Pixalate spoke with Amir Sharer, Founder & CEO at BRAVE, about maintaining ad inventory quality in the mobile in-app ecosystem.
About Amir Sharer:
Amir Sharer is Founder & CEO at Brave, married to Rebecca, father to Aimee and Leo. Amir is an entrepreneur and a big data expert.
Before he founded Brave, Amir spent time in both digital marketing and E-Commerce companies.
Apart from Brave, Amir is a mentor at Momentum Acceleration, a startup accelerator that invests in a wide range of early-stage ventures twice a year. He is also a board member of a few startup companies.
See the full Q&A below:
Pixalate: What services does BRAVE offer?
Amir Sharer: Brave’s fully transparent platform, focused on mobile gaming apps, enables brands and premium publishers to get their fair share of ad value at every opportunity.
Brave’s goal is to provide the most direct link between media buyers and sellers to ensure quality and transparency. The company works with hundreds of buyers and more than 1,000 publishers worldwide.
Pixalate: How does BRAVE protect its customers from invalid traffic (IVT) and ad fraud?
Amir Sharer: We protect our customers with a multi-layer set of practices focused both on prevention and post-factum track and block practices.
First and foremost, we use the Pixalate solution to scan our traffic on the post-bid level. Our managers constantly monitor IVT alerts and immediately block unwanted traffic following the zero-tolerance of IVT practices. Other managers review the best practices recommended by the top anti-fraud associations and follow the recommendations. Our system has a protection layer for obvious fraud such as multi-clicks, fast-clicks, and suspicious activity of the users.
Pixalate:How did the IDFA changes influence the effectiveness of delivering quality mobile in-app ad inventory to advertisers?
Amir Sharer: We think the IDFA changes are good as they respect user privacy. As a company, we saw a slight drop after the changes took effect, but we also think that the industry somehow adapted using other methods to target probabilistically and contextually, so IDFA stopped playing any crucial role revenue-wise.
Pixalate: How does the user engagement differ between the display and video mobile in-app programmatic advertising?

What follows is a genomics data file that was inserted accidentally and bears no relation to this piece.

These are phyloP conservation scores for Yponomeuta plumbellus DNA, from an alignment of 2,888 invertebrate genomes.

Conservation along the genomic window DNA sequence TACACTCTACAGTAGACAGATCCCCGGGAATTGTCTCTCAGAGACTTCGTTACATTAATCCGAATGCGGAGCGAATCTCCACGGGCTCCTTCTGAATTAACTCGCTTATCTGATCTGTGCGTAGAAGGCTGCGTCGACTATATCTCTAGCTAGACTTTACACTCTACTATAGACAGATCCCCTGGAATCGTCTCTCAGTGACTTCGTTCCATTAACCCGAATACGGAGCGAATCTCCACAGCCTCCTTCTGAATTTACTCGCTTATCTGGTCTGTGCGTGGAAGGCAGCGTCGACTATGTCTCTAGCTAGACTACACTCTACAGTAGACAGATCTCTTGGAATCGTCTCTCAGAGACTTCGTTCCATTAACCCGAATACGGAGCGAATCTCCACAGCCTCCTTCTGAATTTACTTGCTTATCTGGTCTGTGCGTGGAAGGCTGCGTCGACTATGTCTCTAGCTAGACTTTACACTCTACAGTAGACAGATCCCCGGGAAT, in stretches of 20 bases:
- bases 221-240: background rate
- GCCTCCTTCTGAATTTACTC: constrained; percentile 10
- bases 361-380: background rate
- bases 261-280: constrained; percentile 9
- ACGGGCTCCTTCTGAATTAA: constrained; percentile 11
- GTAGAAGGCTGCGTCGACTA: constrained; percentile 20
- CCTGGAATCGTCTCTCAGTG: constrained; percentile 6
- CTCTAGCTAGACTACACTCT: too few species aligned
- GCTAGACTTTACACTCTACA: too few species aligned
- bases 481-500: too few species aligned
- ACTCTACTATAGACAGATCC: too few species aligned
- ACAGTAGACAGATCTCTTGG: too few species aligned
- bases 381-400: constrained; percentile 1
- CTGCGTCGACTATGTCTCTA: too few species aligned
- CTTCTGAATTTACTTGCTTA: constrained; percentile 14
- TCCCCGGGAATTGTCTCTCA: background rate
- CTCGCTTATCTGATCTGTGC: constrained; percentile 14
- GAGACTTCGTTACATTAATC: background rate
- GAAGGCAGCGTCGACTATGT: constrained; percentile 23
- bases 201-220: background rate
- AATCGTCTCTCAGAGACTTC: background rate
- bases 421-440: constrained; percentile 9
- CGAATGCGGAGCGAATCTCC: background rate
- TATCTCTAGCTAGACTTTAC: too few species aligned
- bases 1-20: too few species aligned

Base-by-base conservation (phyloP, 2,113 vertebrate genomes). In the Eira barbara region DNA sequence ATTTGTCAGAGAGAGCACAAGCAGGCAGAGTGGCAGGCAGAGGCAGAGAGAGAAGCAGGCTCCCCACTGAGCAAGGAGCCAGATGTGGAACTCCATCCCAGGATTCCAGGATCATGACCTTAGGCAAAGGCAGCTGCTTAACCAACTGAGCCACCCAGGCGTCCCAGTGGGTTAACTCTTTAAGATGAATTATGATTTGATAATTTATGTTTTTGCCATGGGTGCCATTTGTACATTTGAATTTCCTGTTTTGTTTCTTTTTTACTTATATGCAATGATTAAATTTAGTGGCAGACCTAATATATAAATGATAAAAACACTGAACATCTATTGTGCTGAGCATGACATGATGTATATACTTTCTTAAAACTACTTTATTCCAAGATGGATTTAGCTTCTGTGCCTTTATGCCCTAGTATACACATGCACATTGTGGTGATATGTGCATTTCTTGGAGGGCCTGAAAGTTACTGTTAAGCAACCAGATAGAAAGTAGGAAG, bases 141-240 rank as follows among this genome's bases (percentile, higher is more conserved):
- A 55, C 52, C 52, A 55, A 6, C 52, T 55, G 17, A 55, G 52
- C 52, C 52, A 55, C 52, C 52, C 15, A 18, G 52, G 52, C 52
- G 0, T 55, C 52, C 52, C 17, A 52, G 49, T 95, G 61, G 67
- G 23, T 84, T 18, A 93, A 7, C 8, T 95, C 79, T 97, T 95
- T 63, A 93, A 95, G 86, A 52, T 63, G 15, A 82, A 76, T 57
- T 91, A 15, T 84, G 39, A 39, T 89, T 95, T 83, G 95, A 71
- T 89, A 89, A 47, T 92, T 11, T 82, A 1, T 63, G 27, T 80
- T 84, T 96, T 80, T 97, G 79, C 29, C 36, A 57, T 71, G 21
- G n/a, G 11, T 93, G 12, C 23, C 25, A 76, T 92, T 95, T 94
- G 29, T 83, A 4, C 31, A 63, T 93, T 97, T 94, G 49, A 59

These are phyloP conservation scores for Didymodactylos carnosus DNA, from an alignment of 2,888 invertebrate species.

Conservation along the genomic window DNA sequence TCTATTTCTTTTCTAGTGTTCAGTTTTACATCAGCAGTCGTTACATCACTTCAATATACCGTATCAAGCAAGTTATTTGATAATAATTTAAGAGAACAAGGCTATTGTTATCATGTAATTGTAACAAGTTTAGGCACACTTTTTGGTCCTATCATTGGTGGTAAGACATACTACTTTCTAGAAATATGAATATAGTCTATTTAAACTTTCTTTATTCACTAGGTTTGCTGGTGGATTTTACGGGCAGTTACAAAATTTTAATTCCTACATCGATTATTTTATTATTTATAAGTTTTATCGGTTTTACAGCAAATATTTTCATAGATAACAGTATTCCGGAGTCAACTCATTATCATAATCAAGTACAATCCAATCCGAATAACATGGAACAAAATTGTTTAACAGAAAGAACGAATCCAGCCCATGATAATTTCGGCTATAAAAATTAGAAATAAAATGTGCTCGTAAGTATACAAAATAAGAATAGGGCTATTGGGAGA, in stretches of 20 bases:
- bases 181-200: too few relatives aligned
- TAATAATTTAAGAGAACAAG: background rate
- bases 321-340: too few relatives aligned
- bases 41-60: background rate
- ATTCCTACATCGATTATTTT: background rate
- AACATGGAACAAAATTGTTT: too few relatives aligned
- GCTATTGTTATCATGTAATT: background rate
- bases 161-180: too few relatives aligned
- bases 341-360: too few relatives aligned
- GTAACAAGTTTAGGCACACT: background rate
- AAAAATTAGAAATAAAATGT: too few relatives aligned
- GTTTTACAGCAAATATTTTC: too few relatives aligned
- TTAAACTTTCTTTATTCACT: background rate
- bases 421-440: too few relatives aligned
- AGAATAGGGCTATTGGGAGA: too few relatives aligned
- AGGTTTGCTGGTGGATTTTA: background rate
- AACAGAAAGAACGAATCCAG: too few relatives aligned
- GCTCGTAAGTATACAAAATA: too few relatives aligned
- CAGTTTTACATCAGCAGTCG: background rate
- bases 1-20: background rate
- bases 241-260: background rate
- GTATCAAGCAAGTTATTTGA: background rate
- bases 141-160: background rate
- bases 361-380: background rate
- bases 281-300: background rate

Amir Sharer: We can surely and honestly say that in-app is all about performance. Due to the interaction and screen time of the users, it’s easier to attribute and convert on the in-app mobile video. The rewarded video format is also a huge deal nowadays. Some users are thrilled to engage with that type of content. The display is more intense - meaning that display users (based on public research) tend to view more ads than on the mobile. However, the engagement rate is also lower.
Pixalate: What area do advertisers need more education on as it relates to programmatic mobile advertising?
Amir Sharer: We think that advertisers need to be more concerned about modern regulations, including but not limited to COPPA, GDPR, CCPA, etc. Also, the non-discriminate policy and inclusivity are fundamental (related to creatives). We believe that advertisers need to be as aware as the suppliers regarding traffic fraud and ways to counter it.
Pixalate: Which trends, policies, and initiatives do you consider as possibly the most influential on the future of programmatic advertising?
Amir Sharer: Everything related to data privacy. Also, we do think that the IAB and MRC initiatives are critical.
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Per the MRC,
“'Fraud' is not intended to represent fraud as defined in various laws, statutes and ordinances or as conventionally used in U.S. Court or other
legal proceedings, but rather a custom definition strictly for advertising measurement purposes. Also per the MRC,
“‘Invalid Traffic’ is defined generally as traffic
that does not meet certain ad serving quality or completeness criteria, or otherwise does not represent legitimate ad traffic that should be included in measurement counts.
Among the reasons why ad traffic may be deemed invalid is it is a result of non-human traffic (spiders, bots, etc.), or activity designed to produce fraudulent traffic.”